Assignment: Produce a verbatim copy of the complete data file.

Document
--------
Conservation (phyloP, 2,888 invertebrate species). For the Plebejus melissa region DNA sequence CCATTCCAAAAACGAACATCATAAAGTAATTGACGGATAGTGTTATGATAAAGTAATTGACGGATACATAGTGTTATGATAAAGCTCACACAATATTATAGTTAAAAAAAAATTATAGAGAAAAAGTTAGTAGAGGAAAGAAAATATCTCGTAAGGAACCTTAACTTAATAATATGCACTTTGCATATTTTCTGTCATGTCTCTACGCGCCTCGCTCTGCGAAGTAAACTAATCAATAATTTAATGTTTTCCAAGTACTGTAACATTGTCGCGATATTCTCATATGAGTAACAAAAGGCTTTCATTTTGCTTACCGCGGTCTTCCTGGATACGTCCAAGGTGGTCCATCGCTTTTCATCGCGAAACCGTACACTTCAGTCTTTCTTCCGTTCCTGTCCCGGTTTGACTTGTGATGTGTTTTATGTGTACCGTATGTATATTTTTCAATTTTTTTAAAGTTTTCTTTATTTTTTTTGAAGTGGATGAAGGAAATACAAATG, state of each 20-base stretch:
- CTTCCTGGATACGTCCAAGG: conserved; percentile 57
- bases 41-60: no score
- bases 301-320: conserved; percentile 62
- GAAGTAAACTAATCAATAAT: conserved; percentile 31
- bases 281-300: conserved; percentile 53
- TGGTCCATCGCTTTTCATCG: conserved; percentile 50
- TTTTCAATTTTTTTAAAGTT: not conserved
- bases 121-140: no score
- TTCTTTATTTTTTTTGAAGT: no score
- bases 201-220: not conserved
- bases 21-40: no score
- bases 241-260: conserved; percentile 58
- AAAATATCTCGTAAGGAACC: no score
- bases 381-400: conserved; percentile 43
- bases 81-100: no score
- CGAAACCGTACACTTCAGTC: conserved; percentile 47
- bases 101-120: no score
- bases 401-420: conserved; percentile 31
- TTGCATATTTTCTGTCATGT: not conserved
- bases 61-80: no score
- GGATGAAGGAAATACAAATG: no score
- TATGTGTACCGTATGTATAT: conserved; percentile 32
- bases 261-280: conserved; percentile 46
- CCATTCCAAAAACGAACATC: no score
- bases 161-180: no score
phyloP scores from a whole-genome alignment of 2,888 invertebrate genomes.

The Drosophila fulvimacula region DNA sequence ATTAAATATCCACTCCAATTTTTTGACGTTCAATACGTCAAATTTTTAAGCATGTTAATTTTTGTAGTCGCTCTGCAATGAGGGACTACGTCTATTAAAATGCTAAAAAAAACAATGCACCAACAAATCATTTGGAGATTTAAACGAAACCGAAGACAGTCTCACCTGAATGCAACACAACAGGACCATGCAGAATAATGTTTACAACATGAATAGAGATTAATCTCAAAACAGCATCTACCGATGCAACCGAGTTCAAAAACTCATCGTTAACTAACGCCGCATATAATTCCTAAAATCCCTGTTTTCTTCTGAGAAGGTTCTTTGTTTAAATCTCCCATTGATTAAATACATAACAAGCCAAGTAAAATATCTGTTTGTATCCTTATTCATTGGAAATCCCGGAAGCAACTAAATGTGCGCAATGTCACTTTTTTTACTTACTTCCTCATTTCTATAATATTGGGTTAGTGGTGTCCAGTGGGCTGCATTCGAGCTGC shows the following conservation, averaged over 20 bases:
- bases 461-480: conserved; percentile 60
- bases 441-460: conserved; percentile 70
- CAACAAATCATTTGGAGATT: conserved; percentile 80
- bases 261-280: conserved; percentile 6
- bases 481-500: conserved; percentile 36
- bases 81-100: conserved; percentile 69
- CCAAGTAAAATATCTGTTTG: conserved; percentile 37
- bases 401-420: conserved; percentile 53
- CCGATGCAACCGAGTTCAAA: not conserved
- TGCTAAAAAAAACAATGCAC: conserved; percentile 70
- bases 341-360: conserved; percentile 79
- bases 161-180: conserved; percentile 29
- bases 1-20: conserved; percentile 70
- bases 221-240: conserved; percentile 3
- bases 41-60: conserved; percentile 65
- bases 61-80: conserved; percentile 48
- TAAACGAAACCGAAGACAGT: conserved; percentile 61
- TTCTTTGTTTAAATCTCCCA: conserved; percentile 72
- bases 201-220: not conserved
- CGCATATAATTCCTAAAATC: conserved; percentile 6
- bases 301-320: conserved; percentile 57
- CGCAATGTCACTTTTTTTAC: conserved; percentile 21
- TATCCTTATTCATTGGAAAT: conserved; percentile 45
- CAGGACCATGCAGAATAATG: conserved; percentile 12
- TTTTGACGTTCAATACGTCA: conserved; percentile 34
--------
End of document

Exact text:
Conservation (phyloP, 2,888 invertebrate species). For the Plebejus melissa region DNA sequence CCATTCCAAAAACGAACATCATAAAGTAATTGACGGATAGTGTTATGATAAAGTAATTGACGGATACATAGTGTTATGATAAAGCTCACACAATATTATAGTTAAAAAAAAATTATAGAGAAAAAGTTAGTAGAGGAAAGAAAATATCTCGTAAGGAACCTTAACTTAATAATATGCACTTTGCATATTTTCTGTCATGTCTCTACGCGCCTCGCTCTGCGAAGTAAACTAATCAATAATTTAATGTTTTCCAAGTACTGTAACATTGTCGCGATATTCTCATATGAGTAACAAAAGGCTTTCATTTTGCTTACCGCGGTCTTCCTGGATACGTCCAAGGTGGTCCATCGCTTTTCATCGCGAAACCGTACACTTCAGTCTTTCTTCCGTTCCTGTCCCGGTTTGACTTGTGATGTGTTTTATGTGTACCGTATGTATATTTTTCAATTTTTTTAAAGTTTTCTTTATTTTTTTTGAAGTGGATGAAGGAAATACAAATG, state of each 20-base stretch:
- CTTCCTGGATACGTCCAAGG: conserved; percentile 57
- bases 41-60: no score
- bases 301-320: conserved; percentile 62
- GAAGTAAACTAATCAATAAT: conserved; percentile 31
- bases 281-300: conserved; percentile 53
- TGGTCCATCGCTTTTCATCG: conserved; percentile 50
- TTTTCAATTTTTTTAAAGTT: not conserved
- bases 121-140: no score
- TTCTTTATTTTTTTTGAAGT: no score
- bases 201-220: not conserved
- bases 21-40: no score
- bases 241-260: conserved; percentile 58
- AAAATATCTCGTAAGGAACC: no score
- bases 381-400: conserved; percentile 43
- bases 81-100: no score
- CGAAACCGTACACTTCAGTC: conserved; percentile 47
- bases 101-120: no score
- bases 401-420: conserved; percentile 31
- TTGCATATTTTCTGTCATGT: not conserved
- bases 61-80: no score
- GGATGAAGGAAATACAAATG: no score
- TATGTGTACCGTATGTATAT: conserved; percentile 32
- bases 261-280: conserved; percentile 46
- CCATTCCAAAAACGAACATC: no score
- bases 161-180: no score
phyloP scores from a whole-genome alignment of 2,888 invertebrate genomes.

The Drosophila fulvimacula region DNA sequence ATTAAATATCCACTCCAATTTTTTGACGTTCAATACGTCAAATTTTTAAGCATGTTAATTTTTGTAGTCGCTCTGCAATGAGGGACTACGTCTATTAAAATGCTAAAAAAAACAATGCACCAACAAATCATTTGGAGATTTAAACGAAACCGAAGACAGTCTCACCTGAATGCAACACAACAGGACCATGCAGAATAATGTTTACAACATGAATAGAGATTAATCTCAAAACAGCATCTACCGATGCAACCGAGTTCAAAAACTCATCGTTAACTAACGCCGCATATAATTCCTAAAATCCCTGTTTTCTTCTGAGAAGGTTCTTTGTTTAAATCTCCCATTGATTAAATACATAACAAGCCAAGTAAAATATCTGTTTGTATCCTTATTCATTGGAAATCCCGGAAGCAACTAAATGTGCGCAATGTCACTTTTTTTACTTACTTCCTCATTTCTATAATATTGGGTTAGTGGTGTCCAGTGGGCTGCATTCGAGCTGC shows the following conservation, averaged over 20 bases:
- bases 461-480: conserved; percentile 60
- bases 441-460: conserved; percentile 70
- CAACAAATCATTTGGAGATT: conserved; percentile 80
- bases 261-280: conserved; percentile 6
- bases 481-500: conserved; percentile 36
- bases 81-100: conserved; percentile 69
- CCAAGTAAAATATCTGTTTG: conserved; percentile 37
- bases 401-420: conserved; percentile 53
- CCGATGCAACCGAGTTCAAA: not conserved
- TGCTAAAAAAAACAATGCAC: conserved; percentile 70
- bases 341-360: conserved; percentile 79
- bases 161-180: conserved; percentile 29
- bases 1-20: conserved; percentile 70
- bases 221-240: conserved; percentile 3
- bases 41-60: conserved; percentile 65
- bases 61-80: conserved; percentile 48
- TAAACGAAACCGAAGACAGT: conserved; percentile 61
- TTCTTTGTTTAAATCTCCCA: conserved; percentile 72
- bases 201-220: not conserved
- CGCATATAATTCCTAAAATC: conserved; percentile 6
- bases 301-320: conserved; percentile 57
- CGCAATGTCACTTTTTTTAC: conserved; percentile 21
- TATCCTTATTCATTGGAAAT: conserved; percentile 45
- CAGGACCATGCAGAATAATG: conserved; percentile 12
- TTTTGACGTTCAATACGTCA: conserved; percentile 34